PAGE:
The Edmonton Oilers and the second round have had a love—hate relationship since the turn of the century. The best picks (Jarret Stoll, Matt Greene, Jeff Petry, Brad Winchester) in the second round rated as some of the team’s best overall, but the Stu MacGregor years have been slow developing. MacGregor, no longer with the team, was scouting director for the 2008-14 drafts and heavily involved in the scouting process this season. Here are the second-round picks delivered (listed with GM):
- 2008: No second round selections (Kevin Lowe)
- 2009: Anton Lander (Steve Tambellini)
- 2010: Tyler Pitlick (Steve Tambellini)
- 2010: Martin Marincin (Steve Tambellini)
- 2010: Curtis Hamilton (Steve Tambellini)
- 2011: David Musil (Steve Tambellini)
- 2012: Mitchell Moroz (Steve Tambellini)
- 2013: Marco Roy (Craig MacTavish)
- 2014: No second round selection (Craig MacTavish)
- 2015: No second round selection (Peter Chiarelli)
MacGregor was part of the scouting group for 2015, although Bob Green was head of the group by draft day and MacGregor had been axed along with several scouts. I’m hopeful we can have a rational conversation about the Edmonton Oilers in the second round 2008-15. No grand statements on either side, no claims, just an honest assessment of the way things are, the good and bad arrows, and a discussion in regard to useful players coming out of this area of the draft.
In order to do this, we absolutely have to agree on some things:
- We can’t judge a draft weeks after it happens.
- We can count arrows, and they are a good indicator.
- We cannot expect all of the picks to succeed, that isn’t reasonable.
- We have come to some kind of conclusion about a line in the sand and agree to it.
That last item was a moving target forever, but Scott Cullen at TSN has the line surrounded. His latest effort is here, and Cullen’s estimates suggest a second-round selection has a 33.8% chance of playing in 100 NHL games. Ironically, the ‘sweet spot’ second round picks since 1990 has been No. 41-45, with a 39% chance of making 100 games. Cullen’s work is here. So, we’re looking for players who have reached 100 NHL games or are trending that way.
2015 SUMMER (NHL GAMES)
- Anton Lander 132
- Martin Marincin 85
- Tyler Pitlick 27
- David Musil 4
- Curtis Hamilton 1
- Mitchell Moroz 0
- Marco Roy 0
Lander passed the 100 game plateau this past season and is ‘in the range’ of expectation for Cullen based on No. 40 overall (“average” for No. 40, according to Cullen, is a very good minor leaguer who plays 50-200 NHL games). I think we can also argue that Marincin is now in that range, so we’ll count two men (of the six) who have qualified as average. Beyond that, Tyler Pitlick and David Musil played in 2014-15 and may play games with the Oilers this coming season. No home runs, no Jarret Stoll, but this looks more promising than two years ago (probably part of the whole ‘wait five years’ thing we talk about all the time).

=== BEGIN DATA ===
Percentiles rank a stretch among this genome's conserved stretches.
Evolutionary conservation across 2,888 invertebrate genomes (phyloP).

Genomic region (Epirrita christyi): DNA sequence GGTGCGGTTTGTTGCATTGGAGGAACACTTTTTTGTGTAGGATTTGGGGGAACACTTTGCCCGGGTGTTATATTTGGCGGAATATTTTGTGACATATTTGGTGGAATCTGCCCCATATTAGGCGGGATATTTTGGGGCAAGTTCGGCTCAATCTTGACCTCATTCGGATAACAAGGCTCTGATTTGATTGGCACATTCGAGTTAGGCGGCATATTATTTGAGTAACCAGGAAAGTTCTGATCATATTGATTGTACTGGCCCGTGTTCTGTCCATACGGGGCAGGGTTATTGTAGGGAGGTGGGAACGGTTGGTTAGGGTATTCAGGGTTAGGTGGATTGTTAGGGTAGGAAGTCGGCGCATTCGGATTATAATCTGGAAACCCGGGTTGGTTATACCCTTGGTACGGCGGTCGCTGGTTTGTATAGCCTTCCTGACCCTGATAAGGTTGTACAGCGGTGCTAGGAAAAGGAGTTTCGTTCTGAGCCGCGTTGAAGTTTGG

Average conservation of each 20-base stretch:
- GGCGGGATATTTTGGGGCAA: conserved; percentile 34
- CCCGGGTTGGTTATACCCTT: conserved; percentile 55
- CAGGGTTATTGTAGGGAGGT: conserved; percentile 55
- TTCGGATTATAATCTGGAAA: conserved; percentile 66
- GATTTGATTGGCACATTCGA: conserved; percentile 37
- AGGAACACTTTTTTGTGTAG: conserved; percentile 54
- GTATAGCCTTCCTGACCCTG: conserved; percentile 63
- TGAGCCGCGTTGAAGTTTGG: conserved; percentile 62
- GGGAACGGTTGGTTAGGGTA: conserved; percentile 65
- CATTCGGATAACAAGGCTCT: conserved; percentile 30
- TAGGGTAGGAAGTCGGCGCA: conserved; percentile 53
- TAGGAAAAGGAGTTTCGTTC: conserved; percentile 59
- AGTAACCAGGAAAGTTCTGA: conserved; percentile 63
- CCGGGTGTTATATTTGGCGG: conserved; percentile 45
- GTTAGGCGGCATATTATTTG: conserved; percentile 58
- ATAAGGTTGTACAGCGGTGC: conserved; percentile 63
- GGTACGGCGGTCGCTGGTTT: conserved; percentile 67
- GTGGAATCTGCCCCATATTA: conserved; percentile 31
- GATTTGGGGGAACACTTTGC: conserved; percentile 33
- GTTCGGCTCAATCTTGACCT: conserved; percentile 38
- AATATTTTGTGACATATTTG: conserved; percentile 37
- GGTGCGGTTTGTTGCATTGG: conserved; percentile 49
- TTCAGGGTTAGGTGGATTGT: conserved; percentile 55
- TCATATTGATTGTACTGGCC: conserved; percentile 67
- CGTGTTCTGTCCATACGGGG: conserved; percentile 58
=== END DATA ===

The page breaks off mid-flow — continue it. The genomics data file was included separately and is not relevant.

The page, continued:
- “It’s over” arrows: Curtis Hamilton, Marco Roy
- Bad arrows: Mitchell Moroz
- Lukewarm arrows: Tyler Pitlick, David Musil
- Good arrows: Martin Marincin
- Very good arrows: Anton Lander
ONE BY ONE
- C Anton Lander: I’m prepared to call this a successful selection, although that may not be agreeable across the fan base. Lander took forever, but much of that can be laid at the feet of the organization and their handling of the player. From January 2015 to the end of the World Hockey Championships, Anton Lander looked like a quality player of high calibre. I think this has been a successful selection, perhaps a little late.
- R Tyler Pitlick: Of all the 2010 picks (aside from Hall), he’s the one I always thought would make it. I understand his offense hasn’t carried with him to pro but if Rob Klinkhammer can forge a career then Tyler Pitlick should be able to find a role. Pitlick is in a great spot now with all of these fantastic centers in the system but he must stay healthy. Five years in, his career looks somewhat similar to Anton Lander’s one year ago. I think Lander is a better player but Pitlick may catch McLellan’s eye and end up having more success with a new coach.
- D Martin Marincin: I believe he’s an NHL player and fully expect him to have success in Toronto, beginning in the fall. If you focus on the things Marincin can do, instead of what he cannot, well it’s a pretty damn long list. Whatever the Oilers do to get themselves into a stubborn spot with defensemen like Petry and Marincin, they need to find that flaw, lance that boil, and kiss it goodbye once and for all. You’re developing defensemen for other teams, Edmonton, and it’s a silly damn thing to do.
- L Curtis Hamilton: He was granted an extra year and it was his best one in OKC. Hopefully he finds gainful employment and gets another chance with an NHL team. I always felt Hamilton needed to play a more aggressive game, to be more physical, but that’s a view from afar and perhaps unfair. Best of luck, Curtis Hamilton.
- D David Musil: Draft day aside, he’s done a pretty damn good job of matriculating toward NHL employment. He seems a little blocked now, but you can see him arriving as a 5-6D depth defender in a year or two and having a good run. Musil is a smart defenseman and that should bode well as he gains more pro experience.
- L Mitch Moroz: Right at the end of a lost first pro season he began to show his ability, and that’s important for his second season. Moroz is big and has foot speed, plus an ability to agitate and create havoc. That has value and if he can bring some of his offense to pro I think he could make it. Disappointing season, but a nice teaser at the very end.
- C Marco Roy: Extremely disappointing result and I’m still uncertain why he wasn’t signed. Edmonton could use a two-way forward with some grit and that’s Roy in a sketch. There must have been a disconnect somewhere but the exact fracture is not readily available to me as an observer.